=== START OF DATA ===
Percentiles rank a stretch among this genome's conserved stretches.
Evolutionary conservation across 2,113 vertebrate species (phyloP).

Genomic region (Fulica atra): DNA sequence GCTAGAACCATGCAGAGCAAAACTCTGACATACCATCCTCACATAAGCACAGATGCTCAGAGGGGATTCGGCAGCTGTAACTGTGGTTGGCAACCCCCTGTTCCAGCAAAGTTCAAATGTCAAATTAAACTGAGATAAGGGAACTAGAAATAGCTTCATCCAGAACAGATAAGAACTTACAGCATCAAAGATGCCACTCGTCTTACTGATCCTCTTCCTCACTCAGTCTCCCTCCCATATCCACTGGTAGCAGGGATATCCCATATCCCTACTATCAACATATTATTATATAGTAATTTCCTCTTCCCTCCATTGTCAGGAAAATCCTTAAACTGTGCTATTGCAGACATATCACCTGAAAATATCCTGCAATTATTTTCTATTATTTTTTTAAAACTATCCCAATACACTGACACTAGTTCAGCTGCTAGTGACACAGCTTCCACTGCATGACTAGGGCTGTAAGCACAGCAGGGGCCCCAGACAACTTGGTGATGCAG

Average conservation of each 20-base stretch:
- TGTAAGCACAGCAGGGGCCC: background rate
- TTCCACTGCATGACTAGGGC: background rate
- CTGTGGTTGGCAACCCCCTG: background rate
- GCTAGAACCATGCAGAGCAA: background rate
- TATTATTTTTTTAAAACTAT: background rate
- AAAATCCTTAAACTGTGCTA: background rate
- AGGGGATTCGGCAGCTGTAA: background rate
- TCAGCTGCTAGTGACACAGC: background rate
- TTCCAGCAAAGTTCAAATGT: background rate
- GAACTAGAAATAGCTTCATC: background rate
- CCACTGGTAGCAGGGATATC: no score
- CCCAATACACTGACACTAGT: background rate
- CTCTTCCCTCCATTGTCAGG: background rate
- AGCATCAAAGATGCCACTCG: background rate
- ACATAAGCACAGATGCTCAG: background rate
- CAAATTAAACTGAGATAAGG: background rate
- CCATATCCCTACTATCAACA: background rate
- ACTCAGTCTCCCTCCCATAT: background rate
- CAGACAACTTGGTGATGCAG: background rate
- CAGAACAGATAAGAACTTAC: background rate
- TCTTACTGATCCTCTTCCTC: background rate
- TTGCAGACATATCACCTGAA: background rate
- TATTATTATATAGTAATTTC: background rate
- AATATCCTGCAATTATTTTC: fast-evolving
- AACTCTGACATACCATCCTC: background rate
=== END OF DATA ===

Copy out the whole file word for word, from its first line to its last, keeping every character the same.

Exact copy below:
Percentiles rank a stretch among this genome's conserved stretches.
Evolutionary conservation across 2,113 vertebrate species (phyloP).

Genomic region (Fulica atra): DNA sequence GCTAGAACCATGCAGAGCAAAACTCTGACATACCATCCTCACATAAGCACAGATGCTCAGAGGGGATTCGGCAGCTGTAACTGTGGTTGGCAACCCCCTGTTCCAGCAAAGTTCAAATGTCAAATTAAACTGAGATAAGGGAACTAGAAATAGCTTCATCCAGAACAGATAAGAACTTACAGCATCAAAGATGCCACTCGTCTTACTGATCCTCTTCCTCACTCAGTCTCCCTCCCATATCCACTGGTAGCAGGGATATCCCATATCCCTACTATCAACATATTATTATATAGTAATTTCCTCTTCCCTCCATTGTCAGGAAAATCCTTAAACTGTGCTATTGCAGACATATCACCTGAAAATATCCTGCAATTATTTTCTATTATTTTTTTAAAACTATCCCAATACACTGACACTAGTTCAGCTGCTAGTGACACAGCTTCCACTGCATGACTAGGGCTGTAAGCACAGCAGGGGCCCCAGACAACTTGGTGATGCAG

Average conservation of each 20-base stretch:
- TGTAAGCACAGCAGGGGCCC: background rate
- TTCCACTGCATGACTAGGGC: background rate
- CTGTGGTTGGCAACCCCCTG: background rate
- GCTAGAACCATGCAGAGCAA: background rate
- TATTATTTTTTTAAAACTAT: background rate
- AAAATCCTTAAACTGTGCTA: background rate
- AGGGGATTCGGCAGCTGTAA: background rate
- TCAGCTGCTAGTGACACAGC: background rate
- TTCCAGCAAAGTTCAAATGT: background rate
- GAACTAGAAATAGCTTCATC: background rate
- CCACTGGTAGCAGGGATATC: no score
- CCCAATACACTGACACTAGT: background rate
- CTCTTCCCTCCATTGTCAGG: background rate
- AGCATCAAAGATGCCACTCG: background rate
- ACATAAGCACAGATGCTCAG: background rate
- CAAATTAAACTGAGATAAGG: background rate
- CCATATCCCTACTATCAACA: background rate
- ACTCAGTCTCCCTCCCATAT: background rate
- CAGACAACTTGGTGATGCAG: background rate
- CAGAACAGATAAGAACTTAC: background rate
- TCTTACTGATCCTCTTCCTC: background rate
- TTGCAGACATATCACCTGAA: background rate
- TATTATTATATAGTAATTTC: background rate
- AATATCCTGCAATTATTTTC: fast-evolving
- AACTCTGACATACCATCCTC: background rate